One day while at the park, a neighbor of ours who was an 8 year old boy commented on how sad it must be for Tinsley because of her missing fingers. I told him that it didn’t matter because she’s a happy and healthy baby who’s surrounded by so much love. He didn’t appear to agree and repeated how things would be worse for her especially when she starts going to school. I tried to explain to him that we love her and that she’d be fine. He walked away seemingly unconvinced.
Was I mad at the boy? Of course not! He’s just an 8 year old voicing his opinion. He doesn’t know Tinsley’s backstory. How I sense her strong spirit and joy. How happy and grateful we truly are that she is with us. The immense happiness that she gives us– everyday, every second of our lives. So here I am, writing her story and hoping that people, just like that little boy will see others like my daughter beyond their physical differences.
At 19 weeks of pregnancy, we learned at an ultrasound appointment that Tinsley was missing fingers and toes. We were shocked and devastated. My husband and I cried in the waiting room of the hospital while our 5 year old son looked at us with great concern. They brought us to a conference room where a team of geneticists were waiting to explain the situation. They called the genetic condition Ectrodactyly. We were told that there was nothing that we did for this to happen. I sat there thinking otherwise. What did I eat? What did I NOT do to avoid this situation? Of course I began to doubt how I handled my pregnancy! But I knew deep down in my heart that I did nothing because we prepared for it and I took care of myself and my baby. We also didn’t know of any relative near or distant who had this condition.
After explaining Tinsley’s case, they gave us three options: go through with having the baby, go for further testing (amniocentesis) or terminate the pregnancy. They also explained carefully that her genetic condition included other risks: like being born blind, deaf, no sweat glands, no hair and potentially problems with growing teeth. It could be a combination of two, three or all of the above. Or it could be just isolated to her missing fingers and toes. We broke down again after hearing that.
We didn’t know what to do or how to deal with it. To be very honest, our first thought was termination. We reasoned that we didn’t want our daughter to suffer. We wanted her to have the best life possible. We prayed like we never prayed before for guidance and strength. To make a long story short, after 3 long difficult weeks of anger, denial and sadness, it was only through the grace of God that my husband and I accepted the situation. At that time, I could already feel her move in my tummy. I could feel her spirit and I knew deep down in my heart that I didn’t want to let her go. She is in me. She is a gift to us. We loved her since the day we found out that we were pregnant with her. She is my daughter and I will do everything that I can for my child no matter what the circumstances may be.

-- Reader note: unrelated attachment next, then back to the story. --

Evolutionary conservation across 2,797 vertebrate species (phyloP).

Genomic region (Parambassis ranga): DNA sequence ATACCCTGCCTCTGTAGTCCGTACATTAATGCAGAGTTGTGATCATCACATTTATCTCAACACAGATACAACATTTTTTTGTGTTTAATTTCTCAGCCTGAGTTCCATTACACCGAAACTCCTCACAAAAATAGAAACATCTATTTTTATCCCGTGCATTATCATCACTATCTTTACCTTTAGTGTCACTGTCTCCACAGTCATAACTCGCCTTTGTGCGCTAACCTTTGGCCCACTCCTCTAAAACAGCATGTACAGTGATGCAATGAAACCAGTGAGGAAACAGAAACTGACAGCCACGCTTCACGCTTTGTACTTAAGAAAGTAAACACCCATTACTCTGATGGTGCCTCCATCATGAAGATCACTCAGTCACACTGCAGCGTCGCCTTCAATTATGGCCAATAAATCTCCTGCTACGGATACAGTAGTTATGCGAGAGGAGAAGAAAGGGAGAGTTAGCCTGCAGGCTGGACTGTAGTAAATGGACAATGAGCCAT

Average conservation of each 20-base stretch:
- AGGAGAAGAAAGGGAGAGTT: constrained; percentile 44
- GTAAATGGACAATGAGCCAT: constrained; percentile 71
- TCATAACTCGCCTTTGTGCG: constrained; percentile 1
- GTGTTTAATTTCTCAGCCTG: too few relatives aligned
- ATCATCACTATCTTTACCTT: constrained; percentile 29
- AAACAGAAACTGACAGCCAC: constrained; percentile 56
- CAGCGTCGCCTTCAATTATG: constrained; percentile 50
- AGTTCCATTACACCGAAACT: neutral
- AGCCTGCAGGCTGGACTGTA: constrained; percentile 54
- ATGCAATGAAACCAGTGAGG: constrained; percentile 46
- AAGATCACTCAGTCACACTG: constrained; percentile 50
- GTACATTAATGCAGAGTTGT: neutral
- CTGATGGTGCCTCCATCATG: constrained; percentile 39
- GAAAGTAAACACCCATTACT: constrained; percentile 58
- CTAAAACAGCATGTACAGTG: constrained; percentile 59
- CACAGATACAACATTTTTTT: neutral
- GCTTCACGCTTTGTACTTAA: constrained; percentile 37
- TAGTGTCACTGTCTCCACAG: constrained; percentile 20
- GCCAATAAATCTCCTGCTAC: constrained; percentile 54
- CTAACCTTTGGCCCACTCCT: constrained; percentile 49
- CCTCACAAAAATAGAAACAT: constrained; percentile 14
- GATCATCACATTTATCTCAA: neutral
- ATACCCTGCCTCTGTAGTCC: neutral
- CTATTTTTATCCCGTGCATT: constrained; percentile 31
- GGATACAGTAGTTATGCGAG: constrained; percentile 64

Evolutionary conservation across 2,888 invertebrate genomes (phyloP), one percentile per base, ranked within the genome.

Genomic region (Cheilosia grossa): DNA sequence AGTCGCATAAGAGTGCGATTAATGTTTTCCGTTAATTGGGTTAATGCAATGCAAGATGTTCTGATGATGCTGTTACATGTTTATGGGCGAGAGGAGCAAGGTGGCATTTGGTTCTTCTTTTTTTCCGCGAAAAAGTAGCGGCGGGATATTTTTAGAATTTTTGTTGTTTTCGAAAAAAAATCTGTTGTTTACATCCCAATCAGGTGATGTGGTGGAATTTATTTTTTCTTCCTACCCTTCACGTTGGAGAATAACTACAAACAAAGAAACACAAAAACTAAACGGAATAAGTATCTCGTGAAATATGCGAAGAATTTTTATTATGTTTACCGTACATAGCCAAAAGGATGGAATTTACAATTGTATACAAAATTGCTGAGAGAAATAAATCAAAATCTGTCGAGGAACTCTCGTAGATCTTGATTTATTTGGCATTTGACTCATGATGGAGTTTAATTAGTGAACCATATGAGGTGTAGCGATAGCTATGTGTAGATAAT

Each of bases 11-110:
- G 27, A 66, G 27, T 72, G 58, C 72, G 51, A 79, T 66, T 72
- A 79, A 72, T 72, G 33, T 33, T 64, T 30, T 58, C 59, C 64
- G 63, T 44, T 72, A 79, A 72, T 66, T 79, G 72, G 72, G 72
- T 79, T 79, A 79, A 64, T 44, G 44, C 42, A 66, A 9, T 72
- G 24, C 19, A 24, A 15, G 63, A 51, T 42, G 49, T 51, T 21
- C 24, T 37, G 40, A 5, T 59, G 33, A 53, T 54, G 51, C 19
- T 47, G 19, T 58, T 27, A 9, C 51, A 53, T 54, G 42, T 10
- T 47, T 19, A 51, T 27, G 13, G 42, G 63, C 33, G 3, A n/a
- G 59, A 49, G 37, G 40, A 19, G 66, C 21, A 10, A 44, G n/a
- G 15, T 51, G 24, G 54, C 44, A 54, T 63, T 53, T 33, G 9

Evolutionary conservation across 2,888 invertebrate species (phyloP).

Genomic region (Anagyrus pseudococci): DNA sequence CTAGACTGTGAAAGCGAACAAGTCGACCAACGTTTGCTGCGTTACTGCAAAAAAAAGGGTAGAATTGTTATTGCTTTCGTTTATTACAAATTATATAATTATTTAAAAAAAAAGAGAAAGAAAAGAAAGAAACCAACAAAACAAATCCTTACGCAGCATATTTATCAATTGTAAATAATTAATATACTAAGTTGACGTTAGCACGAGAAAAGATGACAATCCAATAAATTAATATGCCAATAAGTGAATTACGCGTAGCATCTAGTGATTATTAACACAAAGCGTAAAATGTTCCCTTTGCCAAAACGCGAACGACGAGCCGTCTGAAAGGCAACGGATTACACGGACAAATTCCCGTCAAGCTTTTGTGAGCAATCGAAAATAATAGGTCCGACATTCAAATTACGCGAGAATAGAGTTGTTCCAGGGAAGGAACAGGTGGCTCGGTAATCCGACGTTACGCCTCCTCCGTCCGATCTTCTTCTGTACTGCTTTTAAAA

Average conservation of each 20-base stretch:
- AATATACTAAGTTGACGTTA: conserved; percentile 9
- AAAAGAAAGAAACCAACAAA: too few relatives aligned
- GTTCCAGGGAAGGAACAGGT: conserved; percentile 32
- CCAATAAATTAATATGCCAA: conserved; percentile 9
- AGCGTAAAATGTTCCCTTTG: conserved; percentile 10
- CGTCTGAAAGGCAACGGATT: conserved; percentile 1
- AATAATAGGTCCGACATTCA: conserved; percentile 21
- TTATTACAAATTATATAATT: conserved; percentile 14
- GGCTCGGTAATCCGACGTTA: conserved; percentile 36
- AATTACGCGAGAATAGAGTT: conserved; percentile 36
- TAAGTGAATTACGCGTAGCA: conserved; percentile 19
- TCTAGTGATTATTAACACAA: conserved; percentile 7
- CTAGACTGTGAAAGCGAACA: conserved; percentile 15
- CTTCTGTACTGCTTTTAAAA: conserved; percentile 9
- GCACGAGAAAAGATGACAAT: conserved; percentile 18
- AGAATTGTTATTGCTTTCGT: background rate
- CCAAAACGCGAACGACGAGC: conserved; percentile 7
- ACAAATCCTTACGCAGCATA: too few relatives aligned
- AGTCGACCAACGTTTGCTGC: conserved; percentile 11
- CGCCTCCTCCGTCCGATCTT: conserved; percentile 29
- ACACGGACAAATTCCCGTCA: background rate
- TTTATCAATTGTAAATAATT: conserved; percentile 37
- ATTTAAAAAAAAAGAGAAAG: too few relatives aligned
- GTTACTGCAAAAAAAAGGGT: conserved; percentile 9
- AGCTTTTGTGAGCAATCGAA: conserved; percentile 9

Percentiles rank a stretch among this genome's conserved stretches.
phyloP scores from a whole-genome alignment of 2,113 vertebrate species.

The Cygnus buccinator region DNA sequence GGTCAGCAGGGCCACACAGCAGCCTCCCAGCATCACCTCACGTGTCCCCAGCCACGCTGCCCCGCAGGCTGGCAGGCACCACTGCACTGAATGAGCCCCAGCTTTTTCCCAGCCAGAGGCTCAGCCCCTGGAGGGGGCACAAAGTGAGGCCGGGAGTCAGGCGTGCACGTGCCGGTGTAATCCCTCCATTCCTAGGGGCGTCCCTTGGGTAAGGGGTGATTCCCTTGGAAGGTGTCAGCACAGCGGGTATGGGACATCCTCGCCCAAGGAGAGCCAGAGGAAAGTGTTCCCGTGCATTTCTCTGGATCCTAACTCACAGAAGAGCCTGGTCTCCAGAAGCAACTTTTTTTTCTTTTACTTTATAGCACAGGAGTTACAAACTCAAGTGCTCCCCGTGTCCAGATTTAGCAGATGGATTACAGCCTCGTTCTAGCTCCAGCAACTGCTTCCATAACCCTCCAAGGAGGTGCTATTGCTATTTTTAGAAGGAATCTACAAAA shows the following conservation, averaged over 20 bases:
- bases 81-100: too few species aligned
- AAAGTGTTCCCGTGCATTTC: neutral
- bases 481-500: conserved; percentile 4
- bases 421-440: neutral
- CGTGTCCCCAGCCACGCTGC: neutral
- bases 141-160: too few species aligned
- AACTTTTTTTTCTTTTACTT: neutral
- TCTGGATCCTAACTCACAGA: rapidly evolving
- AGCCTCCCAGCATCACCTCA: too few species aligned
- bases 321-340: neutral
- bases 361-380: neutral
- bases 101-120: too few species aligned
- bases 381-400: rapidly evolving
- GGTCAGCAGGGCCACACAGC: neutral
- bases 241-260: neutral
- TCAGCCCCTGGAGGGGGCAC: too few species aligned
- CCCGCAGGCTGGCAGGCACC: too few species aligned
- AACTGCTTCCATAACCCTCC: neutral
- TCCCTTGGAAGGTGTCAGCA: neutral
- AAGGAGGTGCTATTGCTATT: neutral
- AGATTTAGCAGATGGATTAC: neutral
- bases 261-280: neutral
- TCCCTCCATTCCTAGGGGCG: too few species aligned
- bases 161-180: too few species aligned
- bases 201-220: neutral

On June 6, 2013, Anna Tinsley Reyes was born. When they put her in my arms, my husband and I were in tears because we were finally able to hold her and whisper to her how much we love her. All our fears and worries disappeared because the only thing that mattered at that time was that she’s alive and safe with us.
Tinsley is now 18 months old. She is a sweet but feisty, active and assertive girl. She loves to paint, dance and listen to music. She is affectionate especially with people she likes. Just like any other child, she has her good days and her bad days. Just like any other parent, we also lose our patience with her but just one smile and hug, she melts our hearts again. Do I worry about her sometimes? Yes I do. I am a mother after all. But just like what my husband always says, we will deal with the situation. What’s most important is that we try to fill her life with love and support. Enough for her to feel that there is nothing in this world that she cant do.
My hope is that other people, like the that boy in my story need not feel pity or sadness for those with physical differences. That those are only disadvantages if we let our daughter grow up to think that they are. We will never let that happen.